Lasting Powers of Attorney for property and financial affairs give attorneys wide powers to manage the donor’s assets. However, as Katharine Whittingham explains, the recent case of Chandler v Lombardi confirms that these powers do not necessarily extend to making gifts.
Chandler v Lombardi concerns a donor who had made a will in 1993 leaving her home equally between her four children. One daughter was later appointed as her attorney for both her Property and Financial Affairs and Health and Welfare.
The donor had met with solicitors on two occasions in 2016 when she expressed her intentions in relation to the property although the daughter was present both times.
On the first occasion, the donor told the solicitor that she wished to transfer half the property to the daughter. The solicitor had concerns about accepting these instructions and ultimately declined to act.
The following month, she met with a solicitor at a different firm with a view to updating her will. An attendance note from the meeting recorded that she wished for her daughter to receive the property on her death. However, no changes were in fact made to her will, despite her GP having confirmed that he considered she had the capacity to make a new will.
After registration of the power of attorney, the daughter consulted a solicitor in relation to the ownership of the property, stating that the donor had wished it to be transferred to her in return for her care and support. In June 2018 she signed a transfer of the property into the joint names of herself and her mother using the power of attorney. By this time, the donor would not have had the capacity to make the gift herself.
The donor’s son challenged the validity of the transfer. The donor died prior to the High Court hearing at which the judge ruled that the attorney had neither the power nor authority to make a gift of a share of the property. The transfer was declared void and the property reverted back to the donor’s estate.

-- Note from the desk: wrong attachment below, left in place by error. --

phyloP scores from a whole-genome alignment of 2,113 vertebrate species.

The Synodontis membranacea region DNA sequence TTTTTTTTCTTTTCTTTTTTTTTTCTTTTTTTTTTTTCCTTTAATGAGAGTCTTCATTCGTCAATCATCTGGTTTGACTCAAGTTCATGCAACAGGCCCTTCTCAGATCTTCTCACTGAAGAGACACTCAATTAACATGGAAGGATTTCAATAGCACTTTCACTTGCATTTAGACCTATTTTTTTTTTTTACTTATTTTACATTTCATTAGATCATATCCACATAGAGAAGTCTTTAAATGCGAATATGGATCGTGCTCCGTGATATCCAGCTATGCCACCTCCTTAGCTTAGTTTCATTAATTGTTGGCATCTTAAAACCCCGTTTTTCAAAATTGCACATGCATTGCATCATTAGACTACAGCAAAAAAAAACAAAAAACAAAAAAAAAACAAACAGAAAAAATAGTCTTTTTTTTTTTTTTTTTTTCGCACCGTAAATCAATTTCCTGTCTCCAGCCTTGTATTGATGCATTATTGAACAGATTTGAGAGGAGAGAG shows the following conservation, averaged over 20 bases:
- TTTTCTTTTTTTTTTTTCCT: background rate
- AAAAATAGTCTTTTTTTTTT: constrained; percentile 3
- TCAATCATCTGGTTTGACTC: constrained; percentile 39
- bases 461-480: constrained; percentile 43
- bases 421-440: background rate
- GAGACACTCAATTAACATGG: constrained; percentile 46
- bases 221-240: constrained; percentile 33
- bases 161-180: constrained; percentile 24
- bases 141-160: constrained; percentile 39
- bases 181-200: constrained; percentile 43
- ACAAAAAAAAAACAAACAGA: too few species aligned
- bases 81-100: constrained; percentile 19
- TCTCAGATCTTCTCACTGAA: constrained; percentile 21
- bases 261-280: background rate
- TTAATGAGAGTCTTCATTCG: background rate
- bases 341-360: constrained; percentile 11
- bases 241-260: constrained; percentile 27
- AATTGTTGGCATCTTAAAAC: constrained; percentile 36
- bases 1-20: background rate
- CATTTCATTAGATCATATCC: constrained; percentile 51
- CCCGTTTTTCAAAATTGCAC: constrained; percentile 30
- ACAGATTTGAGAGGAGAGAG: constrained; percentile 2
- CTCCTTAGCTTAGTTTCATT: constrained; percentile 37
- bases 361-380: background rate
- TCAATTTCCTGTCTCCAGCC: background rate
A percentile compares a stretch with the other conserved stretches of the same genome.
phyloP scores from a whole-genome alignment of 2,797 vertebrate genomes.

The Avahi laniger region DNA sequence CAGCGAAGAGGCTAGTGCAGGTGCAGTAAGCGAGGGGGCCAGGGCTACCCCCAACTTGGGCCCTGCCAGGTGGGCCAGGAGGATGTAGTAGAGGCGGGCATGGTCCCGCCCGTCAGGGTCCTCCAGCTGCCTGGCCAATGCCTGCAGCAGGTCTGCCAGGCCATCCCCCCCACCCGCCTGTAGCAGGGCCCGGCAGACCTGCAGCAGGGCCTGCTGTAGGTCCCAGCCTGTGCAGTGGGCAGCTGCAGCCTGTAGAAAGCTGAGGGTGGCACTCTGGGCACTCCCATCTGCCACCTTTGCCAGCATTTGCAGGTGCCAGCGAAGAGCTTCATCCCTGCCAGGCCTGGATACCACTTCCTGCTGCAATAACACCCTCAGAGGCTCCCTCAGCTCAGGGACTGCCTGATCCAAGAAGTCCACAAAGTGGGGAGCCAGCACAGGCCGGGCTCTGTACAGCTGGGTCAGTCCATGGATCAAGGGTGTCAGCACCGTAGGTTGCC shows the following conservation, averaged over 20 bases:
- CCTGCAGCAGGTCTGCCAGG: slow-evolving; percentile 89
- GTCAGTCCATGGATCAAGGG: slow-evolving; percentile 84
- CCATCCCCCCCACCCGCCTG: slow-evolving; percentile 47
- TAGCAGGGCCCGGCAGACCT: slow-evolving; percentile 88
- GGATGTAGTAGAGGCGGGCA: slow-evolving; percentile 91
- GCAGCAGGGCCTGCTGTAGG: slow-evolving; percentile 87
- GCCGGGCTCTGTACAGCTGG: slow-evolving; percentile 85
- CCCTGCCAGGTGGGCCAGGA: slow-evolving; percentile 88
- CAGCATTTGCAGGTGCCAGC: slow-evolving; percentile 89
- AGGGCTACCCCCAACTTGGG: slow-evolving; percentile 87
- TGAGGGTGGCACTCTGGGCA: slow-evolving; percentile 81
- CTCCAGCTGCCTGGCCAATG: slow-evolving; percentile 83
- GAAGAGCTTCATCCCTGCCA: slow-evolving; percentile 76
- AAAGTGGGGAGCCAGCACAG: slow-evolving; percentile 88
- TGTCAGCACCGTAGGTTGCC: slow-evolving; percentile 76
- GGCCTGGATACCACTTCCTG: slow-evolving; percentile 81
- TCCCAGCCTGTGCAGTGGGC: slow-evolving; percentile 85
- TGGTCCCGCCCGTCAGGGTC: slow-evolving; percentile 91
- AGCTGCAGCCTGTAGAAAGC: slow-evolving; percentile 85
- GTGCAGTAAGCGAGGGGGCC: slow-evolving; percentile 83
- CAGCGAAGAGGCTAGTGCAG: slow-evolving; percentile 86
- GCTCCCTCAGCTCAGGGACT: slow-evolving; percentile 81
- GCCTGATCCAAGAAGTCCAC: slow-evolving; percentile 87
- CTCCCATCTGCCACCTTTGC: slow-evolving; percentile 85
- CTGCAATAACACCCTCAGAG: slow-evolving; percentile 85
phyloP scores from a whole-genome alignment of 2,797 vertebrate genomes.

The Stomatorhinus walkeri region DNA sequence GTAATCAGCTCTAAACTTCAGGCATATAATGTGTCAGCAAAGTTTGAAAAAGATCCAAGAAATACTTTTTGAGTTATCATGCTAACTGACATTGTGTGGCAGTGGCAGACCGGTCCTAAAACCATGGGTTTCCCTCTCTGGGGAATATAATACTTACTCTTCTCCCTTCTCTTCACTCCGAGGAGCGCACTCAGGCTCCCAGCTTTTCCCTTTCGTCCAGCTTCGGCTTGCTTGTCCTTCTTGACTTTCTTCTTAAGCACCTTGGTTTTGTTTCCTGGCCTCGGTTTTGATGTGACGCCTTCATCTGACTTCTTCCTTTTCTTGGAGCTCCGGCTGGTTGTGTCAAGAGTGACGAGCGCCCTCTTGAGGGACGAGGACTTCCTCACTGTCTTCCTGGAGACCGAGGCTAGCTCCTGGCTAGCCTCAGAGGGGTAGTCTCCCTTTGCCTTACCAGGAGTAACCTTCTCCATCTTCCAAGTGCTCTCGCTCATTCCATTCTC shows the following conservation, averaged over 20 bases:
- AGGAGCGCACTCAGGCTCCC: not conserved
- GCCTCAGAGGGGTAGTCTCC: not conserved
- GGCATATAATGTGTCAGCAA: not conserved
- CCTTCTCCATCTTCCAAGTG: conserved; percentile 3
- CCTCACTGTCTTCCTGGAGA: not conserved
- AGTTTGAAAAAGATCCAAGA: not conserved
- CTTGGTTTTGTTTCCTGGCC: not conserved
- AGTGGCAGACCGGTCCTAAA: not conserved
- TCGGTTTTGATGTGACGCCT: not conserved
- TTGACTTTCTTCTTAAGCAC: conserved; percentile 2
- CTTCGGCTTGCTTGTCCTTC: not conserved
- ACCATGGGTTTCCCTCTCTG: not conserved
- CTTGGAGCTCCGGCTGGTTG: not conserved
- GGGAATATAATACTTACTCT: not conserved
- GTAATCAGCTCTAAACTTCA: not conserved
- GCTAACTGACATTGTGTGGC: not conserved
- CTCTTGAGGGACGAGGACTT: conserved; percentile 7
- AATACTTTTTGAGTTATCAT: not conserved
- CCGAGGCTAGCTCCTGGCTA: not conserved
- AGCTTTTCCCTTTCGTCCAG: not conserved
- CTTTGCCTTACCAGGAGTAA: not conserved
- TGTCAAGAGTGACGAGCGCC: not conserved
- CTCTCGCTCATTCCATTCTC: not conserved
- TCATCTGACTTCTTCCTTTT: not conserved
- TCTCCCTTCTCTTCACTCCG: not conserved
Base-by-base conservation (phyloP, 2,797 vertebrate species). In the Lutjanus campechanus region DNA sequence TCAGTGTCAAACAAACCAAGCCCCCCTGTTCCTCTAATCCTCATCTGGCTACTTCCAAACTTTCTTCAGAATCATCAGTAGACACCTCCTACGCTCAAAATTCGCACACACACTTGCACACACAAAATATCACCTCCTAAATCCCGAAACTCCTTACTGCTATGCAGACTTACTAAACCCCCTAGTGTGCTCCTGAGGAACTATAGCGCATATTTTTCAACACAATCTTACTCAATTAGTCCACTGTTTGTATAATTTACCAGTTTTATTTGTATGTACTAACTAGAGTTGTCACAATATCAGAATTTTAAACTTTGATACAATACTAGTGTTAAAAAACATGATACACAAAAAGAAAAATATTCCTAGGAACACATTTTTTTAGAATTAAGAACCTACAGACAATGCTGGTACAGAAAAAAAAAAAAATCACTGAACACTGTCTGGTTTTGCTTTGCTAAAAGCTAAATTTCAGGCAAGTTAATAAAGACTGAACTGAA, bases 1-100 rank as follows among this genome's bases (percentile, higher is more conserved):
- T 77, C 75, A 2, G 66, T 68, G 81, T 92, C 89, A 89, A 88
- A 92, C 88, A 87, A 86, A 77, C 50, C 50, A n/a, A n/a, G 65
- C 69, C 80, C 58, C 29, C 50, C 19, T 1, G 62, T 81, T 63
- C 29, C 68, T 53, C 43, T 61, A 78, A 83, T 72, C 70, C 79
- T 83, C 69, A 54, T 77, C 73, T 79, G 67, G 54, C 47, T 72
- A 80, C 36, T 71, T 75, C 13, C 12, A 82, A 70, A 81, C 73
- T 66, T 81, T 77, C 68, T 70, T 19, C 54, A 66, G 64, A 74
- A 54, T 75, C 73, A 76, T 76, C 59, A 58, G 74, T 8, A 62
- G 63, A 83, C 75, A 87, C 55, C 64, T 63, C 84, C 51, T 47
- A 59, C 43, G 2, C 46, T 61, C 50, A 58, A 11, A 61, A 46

The judge pointed out that attorneys have very limited powers to make gifts on behalf of donors under Lasting Powers of Attorney. The Mental Capacity Act 2005 permits attorneys to make gifts to relatives and other people connected to the donor only on customary occasions such as on birthdays and marriages and only where these are reasonable in value in relation to the size of the donor’s estate. The court did not consider that a transfer of half the property fulfilled these conditions.
If the donor has the desire and capacity to make a gift, there is nothing to prevent the donor from doing this personally even if an attorney is already managing their property and financial affairs.
Where the donor lacks capacity and an attorney considers it would be in their best interests to make a gift falling outside the parameters of the authority given under the Mental Capacity Act 2005, the attorney can make an application to the Court of Protection for an order giving authority for the gift to be made. The daughter claimed that she was not aware of the need to make a court application and had not been advised on this by the solicitor dealing with the transfer. This was not held to be a reasonable excuse.
When signing a Lasting Power of Attorney, an attorney is declaring that they understand their duty to act under the principles of the MCA 2005 and the Mental Capacity Act Code of Practice. It is therefore their responsibility to ensure that they understand what these involve.
If an attorney does make a gift on behalf of a donor on the basis of the powers set out in the Mental Capacity Act 2005, it is important to keep clear records of the date, recipient and value. This information may need to be provided to the Office of the Public Guardian in the event of a later challenge to the validity of a gift.